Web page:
"In 2012, the far-right vote has crystallized in these communities far from the big-city centers," said Nice University sociologist Gilles Ivaldi.
In the past decade, soaring real estate prices have forced the working class and lower middle class out of urban centers and into soulless suburban housing estates, inconveniently far from their jobs and often with few public services.
These people are not the poorest of the poor, but squeezed between the bourgeoisie and an immigrant class living in drab tower blocks on the edge of the big cities, they fear they have the most to lose.
A drive in the Camargue shows suburbanization in full swing, with vineyards and apricot groves being cleared for developments of modest housing for commuters who work in cities like Nimes, Montpellier and Marseille.
A study by the left-leaning Jean Jaures Foundation shows Le Pen scored the highest vote in suburban communities located between 20 and 50 km (12 to 30 miles) from metropolitan centers. In the cities, her score averaged less than 15 percent.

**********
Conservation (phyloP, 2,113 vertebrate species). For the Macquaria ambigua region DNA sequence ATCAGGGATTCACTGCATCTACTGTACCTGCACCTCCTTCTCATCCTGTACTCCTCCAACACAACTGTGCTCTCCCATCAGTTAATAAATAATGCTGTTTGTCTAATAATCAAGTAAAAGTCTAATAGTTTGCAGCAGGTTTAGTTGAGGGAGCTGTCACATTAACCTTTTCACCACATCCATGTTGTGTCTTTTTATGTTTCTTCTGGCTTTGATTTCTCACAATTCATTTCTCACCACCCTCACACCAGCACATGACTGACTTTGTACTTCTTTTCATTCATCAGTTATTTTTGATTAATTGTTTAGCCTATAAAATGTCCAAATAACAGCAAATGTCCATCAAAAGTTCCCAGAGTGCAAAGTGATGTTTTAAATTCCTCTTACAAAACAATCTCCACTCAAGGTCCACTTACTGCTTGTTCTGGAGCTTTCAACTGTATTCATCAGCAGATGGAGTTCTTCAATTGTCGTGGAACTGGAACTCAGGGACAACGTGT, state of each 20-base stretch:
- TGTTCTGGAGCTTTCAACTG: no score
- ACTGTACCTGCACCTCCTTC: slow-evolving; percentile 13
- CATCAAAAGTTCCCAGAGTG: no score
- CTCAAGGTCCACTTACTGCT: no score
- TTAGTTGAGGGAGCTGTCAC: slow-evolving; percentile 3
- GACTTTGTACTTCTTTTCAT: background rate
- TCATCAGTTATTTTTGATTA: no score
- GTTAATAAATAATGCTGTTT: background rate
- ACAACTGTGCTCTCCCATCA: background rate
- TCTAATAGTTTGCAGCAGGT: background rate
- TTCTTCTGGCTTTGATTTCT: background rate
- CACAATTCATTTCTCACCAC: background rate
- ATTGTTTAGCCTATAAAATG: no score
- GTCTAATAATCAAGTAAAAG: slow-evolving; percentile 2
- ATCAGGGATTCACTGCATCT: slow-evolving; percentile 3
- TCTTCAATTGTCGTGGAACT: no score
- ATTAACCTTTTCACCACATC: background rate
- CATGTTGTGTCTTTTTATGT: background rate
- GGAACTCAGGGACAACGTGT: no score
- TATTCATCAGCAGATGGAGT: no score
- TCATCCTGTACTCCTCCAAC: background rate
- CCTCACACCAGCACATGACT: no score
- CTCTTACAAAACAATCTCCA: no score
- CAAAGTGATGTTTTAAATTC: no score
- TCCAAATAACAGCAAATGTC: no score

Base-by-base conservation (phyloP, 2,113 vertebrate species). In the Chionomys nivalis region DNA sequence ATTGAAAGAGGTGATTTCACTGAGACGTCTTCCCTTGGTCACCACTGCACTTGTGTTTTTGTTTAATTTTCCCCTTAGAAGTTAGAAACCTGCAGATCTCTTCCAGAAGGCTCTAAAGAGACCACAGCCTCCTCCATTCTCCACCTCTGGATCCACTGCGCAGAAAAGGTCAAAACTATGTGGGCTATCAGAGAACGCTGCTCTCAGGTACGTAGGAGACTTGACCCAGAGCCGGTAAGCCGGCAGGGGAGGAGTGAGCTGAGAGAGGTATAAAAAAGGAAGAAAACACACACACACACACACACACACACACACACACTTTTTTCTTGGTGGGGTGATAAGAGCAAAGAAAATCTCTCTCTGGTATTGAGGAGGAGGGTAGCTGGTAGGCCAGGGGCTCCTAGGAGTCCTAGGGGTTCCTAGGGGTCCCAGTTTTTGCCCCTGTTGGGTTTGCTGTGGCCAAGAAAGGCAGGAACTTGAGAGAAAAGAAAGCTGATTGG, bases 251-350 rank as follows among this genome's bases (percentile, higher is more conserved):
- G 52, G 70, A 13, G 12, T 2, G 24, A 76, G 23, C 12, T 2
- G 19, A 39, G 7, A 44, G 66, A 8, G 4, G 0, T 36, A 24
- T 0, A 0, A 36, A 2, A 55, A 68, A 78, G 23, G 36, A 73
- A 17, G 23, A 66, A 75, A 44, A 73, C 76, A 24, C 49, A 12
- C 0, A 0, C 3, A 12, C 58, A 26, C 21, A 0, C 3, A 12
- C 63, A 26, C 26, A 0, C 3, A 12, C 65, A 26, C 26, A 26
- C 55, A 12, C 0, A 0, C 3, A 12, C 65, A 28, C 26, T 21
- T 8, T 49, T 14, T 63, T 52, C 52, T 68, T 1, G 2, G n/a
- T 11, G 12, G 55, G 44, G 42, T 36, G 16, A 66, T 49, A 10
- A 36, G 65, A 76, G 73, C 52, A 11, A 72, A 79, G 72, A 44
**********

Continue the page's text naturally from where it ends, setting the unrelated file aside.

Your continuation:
"This year, even more than in the past, the National Front vote was split along residential lines," the study said.
Le Pen's program appeals to the 30 to 40 percent who live in housing estates between city and countryside. She pledges to boost state services in remote areas, control fuel prices and most of all to roll back the globalization that pits low-skilled labor in Europe against workers in developing countries.
"Slave labor in faraway countries making products to sell to the unemployed in France, that's globalization for you," she says.
The Mediterranean shoreline is fertile terrain for the National Front, though very different from its bastions in the reindustrializing north and east.
Marseille has long been a port of entry for immigrants, and many ended up staying in the region. Muslims of North African origin make up 10 to 25 percent of the population in southern towns and racial tension is palpable.
The south's traditional conservatism was amplified by an influx of hundreds of thousands of "pieds-noirs", former French colonists who settled there after Algeria won independence in 1962 after a brutal war. They resent living cheek-by-jowl with descendants of the Arabs who pushed them out of the Maghreb, who now pick their fruit, wash their dishes and fill their schools.
Lifestyle migrants are another irritant: wealthy northerners and foreigners buy holiday and retirement homes in the region, pricing locals out of the market.
When there were jobs there was relative harmony. But in the last decade, mechanized agriculture and competition from cheap Spanish fruit has hollowed out the labor market. The local jobless rate is now three points above the national average.